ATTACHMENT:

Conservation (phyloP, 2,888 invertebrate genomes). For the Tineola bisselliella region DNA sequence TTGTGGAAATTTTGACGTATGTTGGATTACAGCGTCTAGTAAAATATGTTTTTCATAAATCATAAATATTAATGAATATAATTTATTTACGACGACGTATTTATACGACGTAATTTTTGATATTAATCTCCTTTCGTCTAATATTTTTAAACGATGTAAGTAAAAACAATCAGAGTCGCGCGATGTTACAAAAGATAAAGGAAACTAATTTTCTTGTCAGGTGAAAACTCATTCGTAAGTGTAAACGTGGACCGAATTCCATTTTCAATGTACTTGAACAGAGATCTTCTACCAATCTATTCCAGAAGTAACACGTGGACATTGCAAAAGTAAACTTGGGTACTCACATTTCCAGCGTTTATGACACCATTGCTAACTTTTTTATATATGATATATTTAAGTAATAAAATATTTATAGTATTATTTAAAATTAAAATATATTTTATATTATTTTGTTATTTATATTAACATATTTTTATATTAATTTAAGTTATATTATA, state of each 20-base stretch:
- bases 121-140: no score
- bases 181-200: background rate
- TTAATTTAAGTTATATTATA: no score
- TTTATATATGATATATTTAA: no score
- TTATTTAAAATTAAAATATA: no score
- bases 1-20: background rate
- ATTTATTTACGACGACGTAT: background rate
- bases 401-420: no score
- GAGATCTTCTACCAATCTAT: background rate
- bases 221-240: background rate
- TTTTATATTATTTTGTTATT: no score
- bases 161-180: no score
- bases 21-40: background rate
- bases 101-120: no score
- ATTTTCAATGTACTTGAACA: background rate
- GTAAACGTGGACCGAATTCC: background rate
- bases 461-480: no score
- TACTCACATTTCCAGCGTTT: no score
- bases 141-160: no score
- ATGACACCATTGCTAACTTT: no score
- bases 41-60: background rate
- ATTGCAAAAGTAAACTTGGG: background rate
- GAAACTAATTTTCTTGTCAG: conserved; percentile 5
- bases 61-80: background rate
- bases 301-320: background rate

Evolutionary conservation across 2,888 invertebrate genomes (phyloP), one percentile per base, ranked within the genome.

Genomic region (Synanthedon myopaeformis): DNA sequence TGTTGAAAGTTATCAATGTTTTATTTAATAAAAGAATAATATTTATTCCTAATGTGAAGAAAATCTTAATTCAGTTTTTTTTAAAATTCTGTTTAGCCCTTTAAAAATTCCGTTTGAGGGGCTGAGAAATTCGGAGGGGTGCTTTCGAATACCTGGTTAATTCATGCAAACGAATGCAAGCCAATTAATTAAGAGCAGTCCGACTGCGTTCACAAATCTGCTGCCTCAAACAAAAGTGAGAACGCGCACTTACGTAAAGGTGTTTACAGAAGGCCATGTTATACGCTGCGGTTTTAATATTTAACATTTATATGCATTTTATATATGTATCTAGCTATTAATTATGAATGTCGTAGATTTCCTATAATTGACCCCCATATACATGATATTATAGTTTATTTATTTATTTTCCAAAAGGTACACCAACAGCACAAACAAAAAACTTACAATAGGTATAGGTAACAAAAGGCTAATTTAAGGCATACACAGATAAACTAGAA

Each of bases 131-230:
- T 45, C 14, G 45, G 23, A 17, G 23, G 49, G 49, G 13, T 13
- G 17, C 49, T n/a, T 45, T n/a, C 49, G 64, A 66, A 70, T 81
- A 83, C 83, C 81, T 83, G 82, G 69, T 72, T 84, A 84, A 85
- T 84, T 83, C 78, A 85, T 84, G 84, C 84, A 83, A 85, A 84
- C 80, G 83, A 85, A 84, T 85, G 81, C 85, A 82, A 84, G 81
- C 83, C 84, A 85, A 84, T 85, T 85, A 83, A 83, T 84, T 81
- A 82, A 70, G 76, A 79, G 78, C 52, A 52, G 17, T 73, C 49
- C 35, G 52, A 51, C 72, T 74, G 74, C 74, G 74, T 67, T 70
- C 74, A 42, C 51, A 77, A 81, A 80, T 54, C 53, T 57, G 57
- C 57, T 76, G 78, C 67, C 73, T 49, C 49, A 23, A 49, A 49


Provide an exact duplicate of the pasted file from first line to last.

Conservation (phyloP, 2,888 invertebrate genomes). For the Tineola bisselliella region DNA sequence TTGTGGAAATTTTGACGTATGTTGGATTACAGCGTCTAGTAAAATATGTTTTTCATAAATCATAAATATTAATGAATATAATTTATTTACGACGACGTATTTATACGACGTAATTTTTGATATTAATCTCCTTTCGTCTAATATTTTTAAACGATGTAAGTAAAAACAATCAGAGTCGCGCGATGTTACAAAAGATAAAGGAAACTAATTTTCTTGTCAGGTGAAAACTCATTCGTAAGTGTAAACGTGGACCGAATTCCATTTTCAATGTACTTGAACAGAGATCTTCTACCAATCTATTCCAGAAGTAACACGTGGACATTGCAAAAGTAAACTTGGGTACTCACATTTCCAGCGTTTATGACACCATTGCTAACTTTTTTATATATGATATATTTAAGTAATAAAATATTTATAGTATTATTTAAAATTAAAATATATTTTATATTATTTTGTTATTTATATTAACATATTTTTATATTAATTTAAGTTATATTATA, state of each 20-base stretch:
- bases 121-140: no score
- bases 181-200: background rate
- TTAATTTAAGTTATATTATA: no score
- TTTATATATGATATATTTAA: no score
- TTATTTAAAATTAAAATATA: no score
- bases 1-20: background rate
- ATTTATTTACGACGACGTAT: background rate
- bases 401-420: no score
- GAGATCTTCTACCAATCTAT: background rate
- bases 221-240: background rate
- TTTTATATTATTTTGTTATT: no score
- bases 161-180: no score
- bases 21-40: background rate
- bases 101-120: no score
- ATTTTCAATGTACTTGAACA: background rate
- GTAAACGTGGACCGAATTCC: background rate
- bases 461-480: no score
- TACTCACATTTCCAGCGTTT: no score
- bases 141-160: no score
- ATGACACCATTGCTAACTTT: no score
- bases 41-60: background rate
- ATTGCAAAAGTAAACTTGGG: background rate
- GAAACTAATTTTCTTGTCAG: conserved; percentile 5
- bases 61-80: background rate
- bases 301-320: background rate

Evolutionary conservation across 2,888 invertebrate genomes (phyloP), one percentile per base, ranked within the genome.

Genomic region (Synanthedon myopaeformis): DNA sequence TGTTGAAAGTTATCAATGTTTTATTTAATAAAAGAATAATATTTATTCCTAATGTGAAGAAAATCTTAATTCAGTTTTTTTTAAAATTCTGTTTAGCCCTTTAAAAATTCCGTTTGAGGGGCTGAGAAATTCGGAGGGGTGCTTTCGAATACCTGGTTAATTCATGCAAACGAATGCAAGCCAATTAATTAAGAGCAGTCCGACTGCGTTCACAAATCTGCTGCCTCAAACAAAAGTGAGAACGCGCACTTACGTAAAGGTGTTTACAGAAGGCCATGTTATACGCTGCGGTTTTAATATTTAACATTTATATGCATTTTATATATGTATCTAGCTATTAATTATGAATGTCGTAGATTTCCTATAATTGACCCCCATATACATGATATTATAGTTTATTTATTTATTTTCCAAAAGGTACACCAACAGCACAAACAAAAAACTTACAATAGGTATAGGTAACAAAAGGCTAATTTAAGGCATACACAGATAAACTAGAA

Each of bases 131-230:
- T 45, C 14, G 45, G 23, A 17, G 23, G 49, G 49, G 13, T 13
- G 17, C 49, T n/a, T 45, T n/a, C 49, G 64, A 66, A 70, T 81
- A 83, C 83, C 81, T 83, G 82, G 69, T 72, T 84, A 84, A 85
- T 84, T 83, C 78, A 85, T 84, G 84, C 84, A 83, A 85, A 84
- C 80, G 83, A 85, A 84, T 85, G 81, C 85, A 82, A 84, G 81
- C 83, C 84, A 85, A 84, T 85, T 85, A 83, A 83, T 84, T 81
- A 82, A 70, G 76, A 79, G 78, C 52, A 52, G 17, T 73, C 49
- C 35, G 52, A 51, C 72, T 74, G 74, C 74, G 74, T 67, T 70
- C 74, A 42, C 51, A 77, A 81, A 80, T 54, C 53, T 57, G 57
- C 57, T 76, G 78, C 67, C 73, T 49, C 49, A 23, A 49, A 49